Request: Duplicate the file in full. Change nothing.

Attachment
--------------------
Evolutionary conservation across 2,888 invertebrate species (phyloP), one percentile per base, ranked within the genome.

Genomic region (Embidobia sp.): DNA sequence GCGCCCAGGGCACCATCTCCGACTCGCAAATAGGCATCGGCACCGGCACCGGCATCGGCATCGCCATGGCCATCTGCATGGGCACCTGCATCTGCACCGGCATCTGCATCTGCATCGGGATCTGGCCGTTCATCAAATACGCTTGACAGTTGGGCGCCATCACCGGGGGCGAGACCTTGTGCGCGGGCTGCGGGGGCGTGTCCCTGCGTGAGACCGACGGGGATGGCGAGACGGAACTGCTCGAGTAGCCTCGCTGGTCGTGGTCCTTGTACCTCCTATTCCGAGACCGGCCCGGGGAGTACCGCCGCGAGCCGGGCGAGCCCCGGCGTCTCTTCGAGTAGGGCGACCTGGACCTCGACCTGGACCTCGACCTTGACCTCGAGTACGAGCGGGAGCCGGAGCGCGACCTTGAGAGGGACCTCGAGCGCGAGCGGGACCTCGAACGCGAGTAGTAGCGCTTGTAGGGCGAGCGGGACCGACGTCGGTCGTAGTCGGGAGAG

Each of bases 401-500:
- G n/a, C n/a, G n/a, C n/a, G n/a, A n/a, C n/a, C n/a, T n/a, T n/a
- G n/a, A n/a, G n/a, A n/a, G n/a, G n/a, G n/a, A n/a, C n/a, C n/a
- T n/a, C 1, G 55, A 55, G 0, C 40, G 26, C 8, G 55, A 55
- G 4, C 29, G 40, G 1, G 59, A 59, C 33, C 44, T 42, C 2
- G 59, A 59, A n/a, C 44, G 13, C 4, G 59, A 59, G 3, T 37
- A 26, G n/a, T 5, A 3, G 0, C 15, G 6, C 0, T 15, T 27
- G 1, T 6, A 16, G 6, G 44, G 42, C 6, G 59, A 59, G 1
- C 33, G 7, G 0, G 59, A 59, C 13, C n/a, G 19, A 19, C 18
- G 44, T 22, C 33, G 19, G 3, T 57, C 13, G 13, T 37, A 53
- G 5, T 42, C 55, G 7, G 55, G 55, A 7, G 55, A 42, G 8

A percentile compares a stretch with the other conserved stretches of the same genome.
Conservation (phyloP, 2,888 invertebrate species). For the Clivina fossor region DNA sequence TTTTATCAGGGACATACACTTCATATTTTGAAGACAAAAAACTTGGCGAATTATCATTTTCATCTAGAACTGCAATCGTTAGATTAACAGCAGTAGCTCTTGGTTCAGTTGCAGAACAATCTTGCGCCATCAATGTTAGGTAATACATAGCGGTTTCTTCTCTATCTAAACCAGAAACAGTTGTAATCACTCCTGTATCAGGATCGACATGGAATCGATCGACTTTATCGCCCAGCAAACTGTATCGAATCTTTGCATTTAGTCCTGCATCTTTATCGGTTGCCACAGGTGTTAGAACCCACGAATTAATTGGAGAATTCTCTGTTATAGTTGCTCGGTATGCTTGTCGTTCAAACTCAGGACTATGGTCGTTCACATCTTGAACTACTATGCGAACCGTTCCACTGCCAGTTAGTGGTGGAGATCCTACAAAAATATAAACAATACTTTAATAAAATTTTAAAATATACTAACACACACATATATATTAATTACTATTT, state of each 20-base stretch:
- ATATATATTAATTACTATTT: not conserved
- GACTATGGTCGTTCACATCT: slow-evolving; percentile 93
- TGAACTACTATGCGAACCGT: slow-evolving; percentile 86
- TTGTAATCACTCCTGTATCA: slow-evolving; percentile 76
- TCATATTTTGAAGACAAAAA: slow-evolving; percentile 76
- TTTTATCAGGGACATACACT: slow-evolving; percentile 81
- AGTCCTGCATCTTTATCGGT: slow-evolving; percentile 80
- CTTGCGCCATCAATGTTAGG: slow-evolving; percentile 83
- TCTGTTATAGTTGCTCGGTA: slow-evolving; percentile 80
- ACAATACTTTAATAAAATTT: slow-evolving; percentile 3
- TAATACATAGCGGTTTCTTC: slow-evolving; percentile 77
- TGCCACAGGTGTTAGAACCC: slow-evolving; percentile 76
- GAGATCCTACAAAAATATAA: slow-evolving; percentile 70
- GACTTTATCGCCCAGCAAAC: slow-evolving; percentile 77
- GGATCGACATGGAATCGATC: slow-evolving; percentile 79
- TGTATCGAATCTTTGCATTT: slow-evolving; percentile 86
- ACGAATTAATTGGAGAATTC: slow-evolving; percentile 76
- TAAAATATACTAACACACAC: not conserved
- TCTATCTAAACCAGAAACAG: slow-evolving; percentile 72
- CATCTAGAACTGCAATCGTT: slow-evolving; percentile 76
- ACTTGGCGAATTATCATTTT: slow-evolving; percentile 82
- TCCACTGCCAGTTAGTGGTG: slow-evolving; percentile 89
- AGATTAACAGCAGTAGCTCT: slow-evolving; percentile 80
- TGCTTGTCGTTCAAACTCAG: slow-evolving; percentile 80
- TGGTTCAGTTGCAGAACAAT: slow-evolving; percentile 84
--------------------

Evolutionary conservation across 2,888 invertebrate species (phyloP), one percentile per base, ranked within the genome.

Genomic region (Embidobia sp.): DNA sequence GCGCCCAGGGCACCATCTCCGACTCGCAAATAGGCATCGGCACCGGCACCGGCATCGGCATCGCCATGGCCATCTGCATGGGCACCTGCATCTGCACCGGCATCTGCATCTGCATCGGGATCTGGCCGTTCATCAAATACGCTTGACAGTTGGGCGCCATCACCGGGGGCGAGACCTTGTGCGCGGGCTGCGGGGGCGTGTCCCTGCGTGAGACCGACGGGGATGGCGAGACGGAACTGCTCGAGTAGCCTCGCTGGTCGTGGTCCTTGTACCTCCTATTCCGAGACCGGCCCGGGGAGTACCGCCGCGAGCCGGGCGAGCCCCGGCGTCTCTTCGAGTAGGGCGACCTGGACCTCGACCTGGACCTCGACCTTGACCTCGAGTACGAGCGGGAGCCGGAGCGCGACCTTGAGAGGGACCTCGAGCGCGAGCGGGACCTCGAACGCGAGTAGTAGCGCTTGTAGGGCGAGCGGGACCGACGTCGGTCGTAGTCGGGAGAG

Each of bases 401-500:
- G n/a, C n/a, G n/a, C n/a, G n/a, A n/a, C n/a, C n/a, T n/a, T n/a
- G n/a, A n/a, G n/a, A n/a, G n/a, G n/a, G n/a, A n/a, C n/a, C n/a
- T n/a, C 1, G 55, A 55, G 0, C 40, G 26, C 8, G 55, A 55
- G 4, C 29, G 40, G 1, G 59, A 59, C 33, C 44, T 42, C 2
- G 59, A 59, A n/a, C 44, G 13, C 4, G 59, A 59, G 3, T 37
- A 26, G n/a, T 5, A 3, G 0, C 15, G 6, C 0, T 15, T 27
- G 1, T 6, A 16, G 6, G 44, G 42, C 6, G 59, A 59, G 1
- C 33, G 7, G 0, G 59, A 59, C 13, C n/a, G 19, A 19, C 18
- G 44, T 22, C 33, G 19, G 3, T 57, C 13, G 13, T 37, A 53
- G 5, T 42, C 55, G 7, G 55, G 55, A 7, G 55, A 42, G 8

A percentile compares a stretch with the other conserved stretches of the same genome.
Conservation (phyloP, 2,888 invertebrate species). For the Clivina fossor region DNA sequence TTTTATCAGGGACATACACTTCATATTTTGAAGACAAAAAACTTGGCGAATTATCATTTTCATCTAGAACTGCAATCGTTAGATTAACAGCAGTAGCTCTTGGTTCAGTTGCAGAACAATCTTGCGCCATCAATGTTAGGTAATACATAGCGGTTTCTTCTCTATCTAAACCAGAAACAGTTGTAATCACTCCTGTATCAGGATCGACATGGAATCGATCGACTTTATCGCCCAGCAAACTGTATCGAATCTTTGCATTTAGTCCTGCATCTTTATCGGTTGCCACAGGTGTTAGAACCCACGAATTAATTGGAGAATTCTCTGTTATAGTTGCTCGGTATGCTTGTCGTTCAAACTCAGGACTATGGTCGTTCACATCTTGAACTACTATGCGAACCGTTCCACTGCCAGTTAGTGGTGGAGATCCTACAAAAATATAAACAATACTTTAATAAAATTTTAAAATATACTAACACACACATATATATTAATTACTATTT, state of each 20-base stretch:
- ATATATATTAATTACTATTT: not conserved
- GACTATGGTCGTTCACATCT: slow-evolving; percentile 93
- TGAACTACTATGCGAACCGT: slow-evolving; percentile 86
- TTGTAATCACTCCTGTATCA: slow-evolving; percentile 76
- TCATATTTTGAAGACAAAAA: slow-evolving; percentile 76
- TTTTATCAGGGACATACACT: slow-evolving; percentile 81
- AGTCCTGCATCTTTATCGGT: slow-evolving; percentile 80
- CTTGCGCCATCAATGTTAGG: slow-evolving; percentile 83
- TCTGTTATAGTTGCTCGGTA: slow-evolving; percentile 80
- ACAATACTTTAATAAAATTT: slow-evolving; percentile 3
- TAATACATAGCGGTTTCTTC: slow-evolving; percentile 77
- TGCCACAGGTGTTAGAACCC: slow-evolving; percentile 76
- GAGATCCTACAAAAATATAA: slow-evolving; percentile 70
- GACTTTATCGCCCAGCAAAC: slow-evolving; percentile 77
- GGATCGACATGGAATCGATC: slow-evolving; percentile 79
- TGTATCGAATCTTTGCATTT: slow-evolving; percentile 86
- ACGAATTAATTGGAGAATTC: slow-evolving; percentile 76
- TAAAATATACTAACACACAC: not conserved
- TCTATCTAAACCAGAAACAG: slow-evolving; percentile 72
- CATCTAGAACTGCAATCGTT: slow-evolving; percentile 76
- ACTTGGCGAATTATCATTTT: slow-evolving; percentile 82
- TCCACTGCCAGTTAGTGGTG: slow-evolving; percentile 89
- AGATTAACAGCAGTAGCTCT: slow-evolving; percentile 80
- TGCTTGTCGTTCAAACTCAG: slow-evolving; percentile 80
- TGGTTCAGTTGCAGAACAAT: slow-evolving; percentile 84